in Washington, D.C., alone.

Fish fossils of Diplomystus
Diplomystus
Diplomystus is an extinct genus of non-clupeoid clupeomorph fish distantly related to modern-day extant herrings, alewives, and sardines. The genus was first named and described by Edward Drinker Cope in 1877. There are four species of Diplomystus: Diplomystus dentatus , D. birdii, D....

and Knightia
Knightia
Knightia is an extinct genus of bony fish which lived in the fresh water lakes and rivers of North America during the Eocene epoch. It was named by David Starr Jordan in 1907, in honor of the late University of Wyoming professor Wilbur Clinton Knight, "an indefatigable student of the paleontology...

are found in Fossil Lake but not in Lake Gosiute. Only Lake Gosiute has fossils of catfish (Ictaluridae
Ictaluridae
The Ictaluridae, sometimes called Ictalurids, are a family of catfish native to North America, where they are important food fish and sometimes as a sport fish. They include fish commonly known as bullheads, madtoms, channel catfish, and blue catfish....

and Hypsidoridae) and suckers (Catostomidae
Catostomidae
Catostomidae is the sucker family of the order Cypriniformes. There are 80 species in this family of freshwater fishes. Catostomidae are found in North America, east central China, and eastern Siberia...

). The catfish are found mostly in the deepest parts of the lake.

The Green River fossils date about 48 mya, but cover several million years, including the transition between the moist early Eocene climate and the slightly drier mid-Eocene. The climate was moist and mild enough to support crocodile
Crocodile
A crocodile is any species belonging to the family Crocodylidae . The term can also be used more loosely to include all extant members of the order Crocodilia: i.e...

s, which do not tolerate frost, and the lakes were surrounded by sycamore
Sycamore
Sycamore is a name which is applied at various times and places to three very different types of trees, but with somewhat similar leaf forms....

 forests. As the lake configurations shifted, each Green River location is distinct in character and time. The lake system formed over underlying river deltas and shifted in the flat landscape with slight tectonic movements, receiving sediments from the Uinta highland and the Rocky Mountains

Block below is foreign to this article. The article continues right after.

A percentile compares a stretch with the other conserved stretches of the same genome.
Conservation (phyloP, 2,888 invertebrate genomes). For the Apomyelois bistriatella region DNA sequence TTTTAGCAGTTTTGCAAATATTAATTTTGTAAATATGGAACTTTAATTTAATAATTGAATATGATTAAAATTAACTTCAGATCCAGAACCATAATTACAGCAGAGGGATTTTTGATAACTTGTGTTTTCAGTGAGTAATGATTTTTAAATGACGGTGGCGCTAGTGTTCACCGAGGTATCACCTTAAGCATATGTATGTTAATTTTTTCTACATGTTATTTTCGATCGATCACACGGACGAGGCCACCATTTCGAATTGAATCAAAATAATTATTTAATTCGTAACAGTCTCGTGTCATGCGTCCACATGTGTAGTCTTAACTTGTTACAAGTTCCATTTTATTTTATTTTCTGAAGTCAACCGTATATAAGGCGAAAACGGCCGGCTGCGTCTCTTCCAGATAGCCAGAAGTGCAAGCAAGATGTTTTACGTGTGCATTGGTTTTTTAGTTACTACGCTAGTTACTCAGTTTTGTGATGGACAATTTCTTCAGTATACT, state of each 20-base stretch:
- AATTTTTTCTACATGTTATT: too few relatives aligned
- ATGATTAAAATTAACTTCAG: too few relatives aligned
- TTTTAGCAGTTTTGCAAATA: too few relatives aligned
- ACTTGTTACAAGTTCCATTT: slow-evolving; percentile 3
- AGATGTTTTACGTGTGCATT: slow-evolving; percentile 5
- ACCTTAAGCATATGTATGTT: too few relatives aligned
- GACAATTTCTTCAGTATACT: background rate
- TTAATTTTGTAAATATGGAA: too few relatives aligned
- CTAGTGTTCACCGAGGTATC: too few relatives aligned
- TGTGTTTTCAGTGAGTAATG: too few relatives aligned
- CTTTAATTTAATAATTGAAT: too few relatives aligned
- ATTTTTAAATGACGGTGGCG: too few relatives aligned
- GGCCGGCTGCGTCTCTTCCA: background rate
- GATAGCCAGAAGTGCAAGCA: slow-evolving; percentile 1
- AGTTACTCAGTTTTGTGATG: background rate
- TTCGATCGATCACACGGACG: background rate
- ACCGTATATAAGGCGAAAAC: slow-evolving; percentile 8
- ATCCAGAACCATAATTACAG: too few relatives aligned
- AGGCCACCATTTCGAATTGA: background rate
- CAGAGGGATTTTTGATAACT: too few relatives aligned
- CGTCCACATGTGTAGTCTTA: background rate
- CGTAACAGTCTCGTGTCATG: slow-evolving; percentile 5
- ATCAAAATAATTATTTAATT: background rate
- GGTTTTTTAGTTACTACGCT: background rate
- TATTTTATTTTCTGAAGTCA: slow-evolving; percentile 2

Rocky Mountains
The Rocky Mountains are a major mountain range in western North America. The Rocky Mountains stretch more than from the northernmost part of British Columbia, in western Canada, to New Mexico, in the southwestern United States...

 to the east and north. The lagerstätten formed in anoxic conditions in the fine carbonate muds that formed in the lakebeds. Lack of oxygen slowed bacterial decomposition and kept scavengers away, so leaves of palms, ferns and sycamores, some showing the insect damage they had sustained during their growth, were covered with fine-grained sediment and preserved. Insects were preserved whole, even delicate wing membranes and spider spinnerets.

Vertebrates were preserved too, including the scutes of Borealosuchus
Borealosuchus
Borealosuchus is an extinct genus of crocodilian that lived from the Late Cretaceous to the Eocene in North America. It was named by Chris Brochu in 1997 for several species that had been assigned to Leidyosuchus. The species assigned to it are:B...

, the crocodile that was an early clue to the mild Eocene climate of Western North America. Fish are common. The fossils of the herring-like Knightia, sometimes in dense layers, as if a school had wandered into anoxic water levels and were overcome, are familiar to fossil-lovers and are among the most commonly available fossils on the commercial market. There was one indigenous freshwater stingray
Stingray
The stingrays are a group of rays, which are cartilaginous fishes related to sharks. They are classified in the suborder Myliobatoidei of the order Myliobatiformes, and consist of eight families: Hexatrygonidae , Plesiobatidae , Urolophidae , Urotrygonidae , Dasyatidae , Potamotrygonidae The...

, Heliobatis
Heliobatis
Heliobatis is an extinct genus of ray in the Myliobatiformes family Dasyatidae. At present the genus contains the single species Heliobatis radians....

. Approximately sixty vertebrate taxa in all have been found at Green River. Besides fishes they include at least eleven species of reptiles, and some birds and one armadillo
Armadillo
Armadillos are New World placental mammals, known for having a leathery armor shell. Dasypodidae is the only surviving family in the order Cingulata, part of the superorder Xenarthra along with the anteaters and sloths. The word armadillo is Spanish for "little armored one"...

-like mammal, Brachianodon westorum, with some scattered vertebrae of others, like the dog-sized Meniscotherium
Meniscotherium
Meniscotherium is an extinct genus of dog-sized mammal which lived 54-38 million years ago. It was a herbivore and had hooves. Fossils have been found in Utah, New Mexico. and Colorado. Many individuals have been found together, indicating that it lived in groups....

and Notharctus
Notharctus
Notharctus was an early primate that inhabited Europe and North America 50 million years ago. Modern lemurs evolved from primates similar to this genus....

, one of the first primates. The earliest known bat
Bat
Bats are mammals of the order Chiroptera "hand" and pteron "wing") whose forelimbs form webbed wings, making them the only mammals naturally capable of true and sustained flight. By contrast, other mammals said to fly, such as flying squirrels, gliding possums, and colugos, glide rather than fly,...